I think it is the feeling that best represents the way Japanese people see things. When I heard the word ‘kizuna’, I thought of the Japanese spirit, that Japanese are great, the feeling of helping each other, and the feeling of helping a person in need, no matter how far away.

However, not all participants evaluated the media discourse of kizuna positively. Five participants recall having mixed feelings about the overuse of the term in the mass media, that led them to think this was done to shift attention from real problems by highlighting only positive aspects of the disaster. These participants similarly critiqued the overuse of kizuna as propaganda and an ineffective ‘collective trend’, as it did not have a long-term impact on the recovery process.

In addition to television, many users turned to social media as an alternative source of news and space where they can express solidarity with regional communities. They recognised the affordances of online media space, as it allowed users to share their viewing experience, which further contributes to notions of belonging to a community of fellow users (Couldry et al., 2010; Scannell, 1996; Yoshimi, 2003). One media user, Wataru (37, male), elaborates on the idea that online media can facilitate the process of recovery as it encourages an individual to become aware of ‘others’ who share the same struggle and grief from the national disaster:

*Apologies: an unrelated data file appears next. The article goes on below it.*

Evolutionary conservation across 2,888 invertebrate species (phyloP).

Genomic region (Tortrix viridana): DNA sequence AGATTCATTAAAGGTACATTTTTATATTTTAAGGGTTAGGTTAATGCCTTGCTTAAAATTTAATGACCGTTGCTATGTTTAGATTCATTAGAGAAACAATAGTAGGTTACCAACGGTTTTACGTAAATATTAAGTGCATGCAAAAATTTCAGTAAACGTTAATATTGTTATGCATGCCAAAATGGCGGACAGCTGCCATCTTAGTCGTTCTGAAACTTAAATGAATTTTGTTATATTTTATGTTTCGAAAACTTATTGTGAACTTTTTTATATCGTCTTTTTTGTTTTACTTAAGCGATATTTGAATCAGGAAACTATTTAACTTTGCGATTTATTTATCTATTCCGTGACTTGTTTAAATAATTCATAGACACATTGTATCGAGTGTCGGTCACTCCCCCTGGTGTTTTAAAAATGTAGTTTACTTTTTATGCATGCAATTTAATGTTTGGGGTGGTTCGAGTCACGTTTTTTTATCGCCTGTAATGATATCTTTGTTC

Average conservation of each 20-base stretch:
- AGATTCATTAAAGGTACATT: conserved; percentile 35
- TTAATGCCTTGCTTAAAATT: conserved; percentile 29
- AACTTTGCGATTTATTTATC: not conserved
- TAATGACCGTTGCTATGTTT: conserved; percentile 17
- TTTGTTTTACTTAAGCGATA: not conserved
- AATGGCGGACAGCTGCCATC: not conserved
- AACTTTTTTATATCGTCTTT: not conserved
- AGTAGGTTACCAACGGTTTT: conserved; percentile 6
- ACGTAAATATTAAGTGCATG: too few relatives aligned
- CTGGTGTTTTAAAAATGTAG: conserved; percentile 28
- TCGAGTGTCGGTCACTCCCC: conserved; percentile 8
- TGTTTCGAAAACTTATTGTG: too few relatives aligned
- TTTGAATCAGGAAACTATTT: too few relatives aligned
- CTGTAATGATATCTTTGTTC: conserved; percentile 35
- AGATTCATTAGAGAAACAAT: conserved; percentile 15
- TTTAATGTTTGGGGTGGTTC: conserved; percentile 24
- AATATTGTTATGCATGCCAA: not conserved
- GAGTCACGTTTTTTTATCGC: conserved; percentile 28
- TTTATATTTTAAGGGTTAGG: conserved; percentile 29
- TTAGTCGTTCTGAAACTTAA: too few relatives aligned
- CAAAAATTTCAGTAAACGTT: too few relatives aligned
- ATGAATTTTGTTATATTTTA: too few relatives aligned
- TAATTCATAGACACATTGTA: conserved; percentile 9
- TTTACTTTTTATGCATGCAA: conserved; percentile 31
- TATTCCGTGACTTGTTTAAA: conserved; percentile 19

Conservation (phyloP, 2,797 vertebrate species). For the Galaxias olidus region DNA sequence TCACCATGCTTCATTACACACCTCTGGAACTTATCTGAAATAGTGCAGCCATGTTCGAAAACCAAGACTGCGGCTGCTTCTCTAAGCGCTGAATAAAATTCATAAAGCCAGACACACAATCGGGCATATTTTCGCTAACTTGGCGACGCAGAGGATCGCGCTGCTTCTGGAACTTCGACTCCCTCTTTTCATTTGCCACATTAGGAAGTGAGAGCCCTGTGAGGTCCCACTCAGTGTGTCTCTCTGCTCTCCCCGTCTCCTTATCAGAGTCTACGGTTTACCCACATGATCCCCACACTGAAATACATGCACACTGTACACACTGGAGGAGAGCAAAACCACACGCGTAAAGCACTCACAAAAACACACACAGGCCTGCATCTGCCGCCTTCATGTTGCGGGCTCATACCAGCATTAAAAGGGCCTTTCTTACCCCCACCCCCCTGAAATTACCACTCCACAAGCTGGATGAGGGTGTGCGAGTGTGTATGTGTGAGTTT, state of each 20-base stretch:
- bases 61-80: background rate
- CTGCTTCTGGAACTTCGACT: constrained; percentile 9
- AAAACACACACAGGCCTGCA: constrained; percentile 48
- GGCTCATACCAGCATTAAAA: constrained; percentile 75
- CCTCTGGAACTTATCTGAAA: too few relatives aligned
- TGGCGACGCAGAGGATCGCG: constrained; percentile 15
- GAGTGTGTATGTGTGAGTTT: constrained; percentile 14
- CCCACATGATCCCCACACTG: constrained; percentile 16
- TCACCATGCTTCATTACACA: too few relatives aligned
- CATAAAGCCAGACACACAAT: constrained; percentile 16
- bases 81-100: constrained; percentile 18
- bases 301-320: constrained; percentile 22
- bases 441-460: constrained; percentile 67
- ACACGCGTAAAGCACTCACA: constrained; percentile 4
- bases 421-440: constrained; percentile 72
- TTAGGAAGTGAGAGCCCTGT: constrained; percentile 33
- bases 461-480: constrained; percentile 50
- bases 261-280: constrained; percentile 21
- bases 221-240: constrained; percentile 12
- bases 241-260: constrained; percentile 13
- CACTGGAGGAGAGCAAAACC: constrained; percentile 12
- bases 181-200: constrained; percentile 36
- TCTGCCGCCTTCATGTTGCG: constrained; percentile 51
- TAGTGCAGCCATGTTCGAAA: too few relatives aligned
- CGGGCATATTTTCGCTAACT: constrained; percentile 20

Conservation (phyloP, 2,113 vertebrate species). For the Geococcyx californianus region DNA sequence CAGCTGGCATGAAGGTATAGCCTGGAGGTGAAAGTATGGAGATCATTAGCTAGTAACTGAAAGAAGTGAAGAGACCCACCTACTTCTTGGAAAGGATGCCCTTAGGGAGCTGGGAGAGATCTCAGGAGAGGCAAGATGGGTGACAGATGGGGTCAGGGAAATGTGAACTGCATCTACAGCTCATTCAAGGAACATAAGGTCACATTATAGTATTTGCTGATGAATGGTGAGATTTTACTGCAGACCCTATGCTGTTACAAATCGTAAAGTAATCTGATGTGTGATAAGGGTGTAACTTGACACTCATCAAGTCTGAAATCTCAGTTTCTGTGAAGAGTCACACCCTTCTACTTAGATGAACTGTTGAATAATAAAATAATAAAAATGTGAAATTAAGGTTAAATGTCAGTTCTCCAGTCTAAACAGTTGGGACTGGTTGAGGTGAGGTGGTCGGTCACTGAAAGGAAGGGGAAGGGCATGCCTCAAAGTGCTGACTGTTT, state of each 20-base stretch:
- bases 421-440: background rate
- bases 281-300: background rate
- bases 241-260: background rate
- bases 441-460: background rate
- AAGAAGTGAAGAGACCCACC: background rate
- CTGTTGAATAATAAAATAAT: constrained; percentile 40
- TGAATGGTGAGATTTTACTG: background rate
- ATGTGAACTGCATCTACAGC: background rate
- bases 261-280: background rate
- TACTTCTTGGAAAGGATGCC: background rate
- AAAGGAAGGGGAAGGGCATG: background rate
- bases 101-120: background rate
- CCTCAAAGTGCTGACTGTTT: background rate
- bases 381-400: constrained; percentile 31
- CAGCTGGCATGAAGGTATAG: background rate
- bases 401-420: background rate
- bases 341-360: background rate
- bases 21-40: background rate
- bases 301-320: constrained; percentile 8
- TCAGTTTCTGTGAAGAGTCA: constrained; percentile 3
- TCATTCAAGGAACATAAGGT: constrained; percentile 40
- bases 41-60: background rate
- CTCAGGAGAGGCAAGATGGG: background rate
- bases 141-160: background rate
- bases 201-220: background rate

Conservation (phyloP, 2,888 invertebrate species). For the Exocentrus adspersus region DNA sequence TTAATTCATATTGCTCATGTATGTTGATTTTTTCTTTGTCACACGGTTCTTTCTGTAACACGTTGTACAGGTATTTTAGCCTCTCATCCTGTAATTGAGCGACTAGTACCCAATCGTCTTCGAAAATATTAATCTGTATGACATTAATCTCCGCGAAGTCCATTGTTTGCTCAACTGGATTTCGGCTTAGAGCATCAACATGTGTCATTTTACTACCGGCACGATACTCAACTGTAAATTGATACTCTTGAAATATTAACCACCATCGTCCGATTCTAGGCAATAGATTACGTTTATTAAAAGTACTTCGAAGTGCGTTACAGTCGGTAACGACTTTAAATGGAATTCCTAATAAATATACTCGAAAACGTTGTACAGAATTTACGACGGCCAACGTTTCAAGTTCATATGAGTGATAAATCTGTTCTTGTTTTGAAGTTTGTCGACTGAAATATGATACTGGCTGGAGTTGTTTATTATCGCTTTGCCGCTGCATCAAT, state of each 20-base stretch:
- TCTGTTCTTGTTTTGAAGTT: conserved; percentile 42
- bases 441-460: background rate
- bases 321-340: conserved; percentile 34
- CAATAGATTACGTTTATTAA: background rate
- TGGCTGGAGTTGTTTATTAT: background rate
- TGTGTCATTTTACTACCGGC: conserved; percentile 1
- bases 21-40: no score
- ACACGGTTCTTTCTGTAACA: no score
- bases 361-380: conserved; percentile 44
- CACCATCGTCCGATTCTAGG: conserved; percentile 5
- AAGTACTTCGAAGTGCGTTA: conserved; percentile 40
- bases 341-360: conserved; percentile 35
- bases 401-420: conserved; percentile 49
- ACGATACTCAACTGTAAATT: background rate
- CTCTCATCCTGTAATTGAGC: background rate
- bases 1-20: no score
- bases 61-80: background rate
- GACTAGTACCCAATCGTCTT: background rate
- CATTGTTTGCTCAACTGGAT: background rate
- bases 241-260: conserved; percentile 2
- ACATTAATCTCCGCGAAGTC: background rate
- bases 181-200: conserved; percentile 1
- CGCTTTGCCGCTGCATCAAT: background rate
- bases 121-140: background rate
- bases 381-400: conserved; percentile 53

It’s good that, in the end, TV and social media were used as a catalyst for a fundraising activity, local action, volunteering, and connecting society. I think that’s because all of us can mourn and share our grief. I guess it would be hard to recover if you only grieved inside yourself. I think sharing sadness on social media will empower people to recover.